Policy Brief

Mar 07, 2019

Security First, Technology Second

Putin Tightens his Grip on Russia’s Internet – with China’s Help

Since his return to the Russian presidency in 2012, Vladimir Putin has sought to bring the Russian internet under his control. Digital businesses in Russia pay dearly for his expensive system of surveillance and censorship. This slows down the pace of innovation and puts the modernization of the economy at risk. Even then, technical control over the internet remains shaky. The Kremlin is seeking Chinese assistance to enforce restrictions and be able to cut Russia off from the global internet.



In 2011, the Arab Spring – largely organized through Twitter – demonstrated the power of the internet to help galvanize revolutions. Later that year, street-led protests also erupted in Moscow and other Russian cities. There, it was Facebook that played a crucial role in bringing tens of thousands of people together to protest against Vladimir Putin’s return to the presidency. Frightened by the force of social media to organize the masses, Putin reacted quickly. In June 2012, just one month after he had taken office as president again, the Kremlin unleashed a program of internet censorship.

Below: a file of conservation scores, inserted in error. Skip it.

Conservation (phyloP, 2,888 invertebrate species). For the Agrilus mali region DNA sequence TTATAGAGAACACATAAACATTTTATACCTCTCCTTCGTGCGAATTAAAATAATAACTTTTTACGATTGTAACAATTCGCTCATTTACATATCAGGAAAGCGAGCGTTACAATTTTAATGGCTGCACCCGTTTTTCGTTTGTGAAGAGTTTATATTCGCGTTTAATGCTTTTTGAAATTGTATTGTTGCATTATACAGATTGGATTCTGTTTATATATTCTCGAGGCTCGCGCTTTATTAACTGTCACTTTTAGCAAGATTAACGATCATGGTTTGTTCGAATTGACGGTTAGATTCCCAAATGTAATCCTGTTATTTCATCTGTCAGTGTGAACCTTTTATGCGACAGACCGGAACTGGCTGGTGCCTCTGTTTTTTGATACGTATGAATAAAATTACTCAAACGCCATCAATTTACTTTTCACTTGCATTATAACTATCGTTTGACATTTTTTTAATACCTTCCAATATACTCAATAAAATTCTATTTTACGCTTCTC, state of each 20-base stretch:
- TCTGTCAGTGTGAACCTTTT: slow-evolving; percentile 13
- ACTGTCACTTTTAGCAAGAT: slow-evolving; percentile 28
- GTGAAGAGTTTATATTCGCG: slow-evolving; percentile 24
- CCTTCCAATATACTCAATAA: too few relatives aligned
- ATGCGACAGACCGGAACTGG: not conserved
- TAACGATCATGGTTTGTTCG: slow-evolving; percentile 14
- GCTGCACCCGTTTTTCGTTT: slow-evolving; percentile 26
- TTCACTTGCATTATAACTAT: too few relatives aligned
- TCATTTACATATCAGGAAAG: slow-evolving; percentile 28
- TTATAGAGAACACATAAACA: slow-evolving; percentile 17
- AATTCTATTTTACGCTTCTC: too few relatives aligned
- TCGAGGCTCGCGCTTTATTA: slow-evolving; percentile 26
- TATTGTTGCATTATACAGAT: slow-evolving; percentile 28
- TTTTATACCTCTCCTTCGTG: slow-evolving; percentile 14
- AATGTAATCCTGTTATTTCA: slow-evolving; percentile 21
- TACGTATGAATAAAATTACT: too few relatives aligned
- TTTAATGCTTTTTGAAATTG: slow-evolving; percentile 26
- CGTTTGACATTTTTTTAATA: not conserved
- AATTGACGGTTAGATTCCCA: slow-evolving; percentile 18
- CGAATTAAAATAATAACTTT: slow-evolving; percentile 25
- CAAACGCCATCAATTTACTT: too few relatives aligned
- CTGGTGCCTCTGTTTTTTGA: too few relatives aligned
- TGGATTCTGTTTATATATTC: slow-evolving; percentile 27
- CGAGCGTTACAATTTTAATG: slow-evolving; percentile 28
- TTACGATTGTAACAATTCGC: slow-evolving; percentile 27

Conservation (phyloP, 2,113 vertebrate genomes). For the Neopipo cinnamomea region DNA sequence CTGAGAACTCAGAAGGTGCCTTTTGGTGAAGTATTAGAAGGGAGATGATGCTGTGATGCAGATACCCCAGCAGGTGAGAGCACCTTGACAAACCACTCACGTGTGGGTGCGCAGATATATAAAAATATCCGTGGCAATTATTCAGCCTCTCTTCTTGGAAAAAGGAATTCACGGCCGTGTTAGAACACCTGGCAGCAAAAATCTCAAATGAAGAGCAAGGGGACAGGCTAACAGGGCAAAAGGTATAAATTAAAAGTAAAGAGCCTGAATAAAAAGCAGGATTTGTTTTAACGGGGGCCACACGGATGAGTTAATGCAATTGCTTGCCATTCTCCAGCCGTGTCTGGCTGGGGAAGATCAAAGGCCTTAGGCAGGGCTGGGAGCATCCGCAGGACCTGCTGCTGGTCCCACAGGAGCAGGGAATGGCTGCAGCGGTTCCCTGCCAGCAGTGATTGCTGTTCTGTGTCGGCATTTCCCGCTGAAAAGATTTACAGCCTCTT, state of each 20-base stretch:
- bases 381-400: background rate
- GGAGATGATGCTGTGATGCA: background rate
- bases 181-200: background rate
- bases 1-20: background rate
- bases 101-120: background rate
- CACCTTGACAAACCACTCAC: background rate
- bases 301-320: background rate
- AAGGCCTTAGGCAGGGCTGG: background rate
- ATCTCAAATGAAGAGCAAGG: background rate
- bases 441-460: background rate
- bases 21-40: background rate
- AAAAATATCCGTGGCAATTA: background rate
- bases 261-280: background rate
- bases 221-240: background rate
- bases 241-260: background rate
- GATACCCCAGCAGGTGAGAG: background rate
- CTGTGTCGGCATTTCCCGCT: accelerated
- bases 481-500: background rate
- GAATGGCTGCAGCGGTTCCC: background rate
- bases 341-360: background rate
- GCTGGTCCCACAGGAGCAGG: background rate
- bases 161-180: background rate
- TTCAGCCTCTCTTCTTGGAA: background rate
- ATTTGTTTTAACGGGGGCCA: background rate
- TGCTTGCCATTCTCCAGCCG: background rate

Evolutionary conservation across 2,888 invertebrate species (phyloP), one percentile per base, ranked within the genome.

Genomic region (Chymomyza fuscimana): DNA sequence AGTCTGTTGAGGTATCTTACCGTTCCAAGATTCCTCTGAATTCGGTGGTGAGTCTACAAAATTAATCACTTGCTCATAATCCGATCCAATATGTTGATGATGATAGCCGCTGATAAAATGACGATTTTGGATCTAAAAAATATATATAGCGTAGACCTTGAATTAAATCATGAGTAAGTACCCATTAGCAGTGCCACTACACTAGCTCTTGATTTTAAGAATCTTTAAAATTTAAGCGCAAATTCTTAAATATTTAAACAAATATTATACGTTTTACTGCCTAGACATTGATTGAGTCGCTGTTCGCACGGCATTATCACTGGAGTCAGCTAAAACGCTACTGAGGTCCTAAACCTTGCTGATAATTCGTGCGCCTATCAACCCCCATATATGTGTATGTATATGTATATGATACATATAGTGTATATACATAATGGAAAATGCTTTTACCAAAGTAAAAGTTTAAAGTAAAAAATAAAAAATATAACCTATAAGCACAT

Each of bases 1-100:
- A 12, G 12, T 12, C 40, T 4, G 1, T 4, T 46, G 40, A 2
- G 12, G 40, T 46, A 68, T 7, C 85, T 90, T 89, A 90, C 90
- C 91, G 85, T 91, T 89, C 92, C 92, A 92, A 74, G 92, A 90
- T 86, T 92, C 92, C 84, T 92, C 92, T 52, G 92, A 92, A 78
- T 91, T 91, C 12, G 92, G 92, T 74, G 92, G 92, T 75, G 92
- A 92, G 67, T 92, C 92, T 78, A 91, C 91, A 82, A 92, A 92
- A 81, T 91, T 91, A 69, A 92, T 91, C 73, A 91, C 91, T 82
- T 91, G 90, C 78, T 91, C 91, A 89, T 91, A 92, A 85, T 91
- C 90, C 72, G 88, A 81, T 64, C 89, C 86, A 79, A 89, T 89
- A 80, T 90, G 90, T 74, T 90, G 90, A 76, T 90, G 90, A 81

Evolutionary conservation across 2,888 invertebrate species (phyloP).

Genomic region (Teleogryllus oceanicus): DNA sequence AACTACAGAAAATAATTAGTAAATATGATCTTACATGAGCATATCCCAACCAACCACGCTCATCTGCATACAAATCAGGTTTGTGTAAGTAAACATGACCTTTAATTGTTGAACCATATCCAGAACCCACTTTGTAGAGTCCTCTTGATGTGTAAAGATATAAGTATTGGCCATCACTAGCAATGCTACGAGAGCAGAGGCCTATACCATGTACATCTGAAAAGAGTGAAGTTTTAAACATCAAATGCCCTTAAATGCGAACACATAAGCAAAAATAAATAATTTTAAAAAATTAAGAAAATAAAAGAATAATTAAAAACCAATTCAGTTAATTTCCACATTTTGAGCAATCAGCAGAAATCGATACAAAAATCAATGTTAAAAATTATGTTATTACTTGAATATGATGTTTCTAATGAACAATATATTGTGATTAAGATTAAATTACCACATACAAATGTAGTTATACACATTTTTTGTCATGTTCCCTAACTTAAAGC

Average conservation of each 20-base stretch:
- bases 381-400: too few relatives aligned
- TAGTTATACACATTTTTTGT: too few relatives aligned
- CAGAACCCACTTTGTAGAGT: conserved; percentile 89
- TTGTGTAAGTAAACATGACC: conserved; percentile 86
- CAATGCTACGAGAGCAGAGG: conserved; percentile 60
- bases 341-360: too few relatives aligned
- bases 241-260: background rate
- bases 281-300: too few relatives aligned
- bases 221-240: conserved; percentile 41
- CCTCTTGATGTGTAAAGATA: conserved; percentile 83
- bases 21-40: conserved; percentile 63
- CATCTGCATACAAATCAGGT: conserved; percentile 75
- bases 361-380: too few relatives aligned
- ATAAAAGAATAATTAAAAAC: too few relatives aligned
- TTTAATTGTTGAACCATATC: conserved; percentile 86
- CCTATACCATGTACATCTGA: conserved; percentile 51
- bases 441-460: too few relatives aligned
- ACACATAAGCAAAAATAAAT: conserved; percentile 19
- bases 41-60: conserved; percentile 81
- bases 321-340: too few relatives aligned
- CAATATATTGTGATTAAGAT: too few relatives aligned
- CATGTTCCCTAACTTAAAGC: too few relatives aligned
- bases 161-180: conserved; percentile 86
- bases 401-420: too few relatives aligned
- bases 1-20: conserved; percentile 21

An Indiscriminate Blacklist

The State Duma, the lower house of parliament, introduced legislation for a nation-wide system of online filtering in 2012. Under the pretext of protecting children, a register of banned sites – essentially a black list – was created, which grew dramatically over the following seven years. It now consists of a large collection of lists drawn up by several government agencies, ranging from media sites openly critical of the government to online casinos, web pages with information about suicide, and cartoons.

There are three government agencies involved in maintaining the register: Roskomnadzor (the Agency for the Supervision of Information Technology, Communications and Mass Media), the Interior Ministry, and the Federal Service for the Supervision of Consumer Rights and Public Welfare. All three submit data for the government’s blacklist of sites. Roskomnadzor is in charge of compiling and updating the register and instructing host providers to remove the URLs. If the host provider does not react, the Internet Service Providers (ISPs) are required to block access to the site within twenty-four hours. The host providers must ensure that they are not in breach of current laws by checking their contents against the database of outlawed sites and URLs published in a special password-protected online version of the register open only to web hosts and ISPs.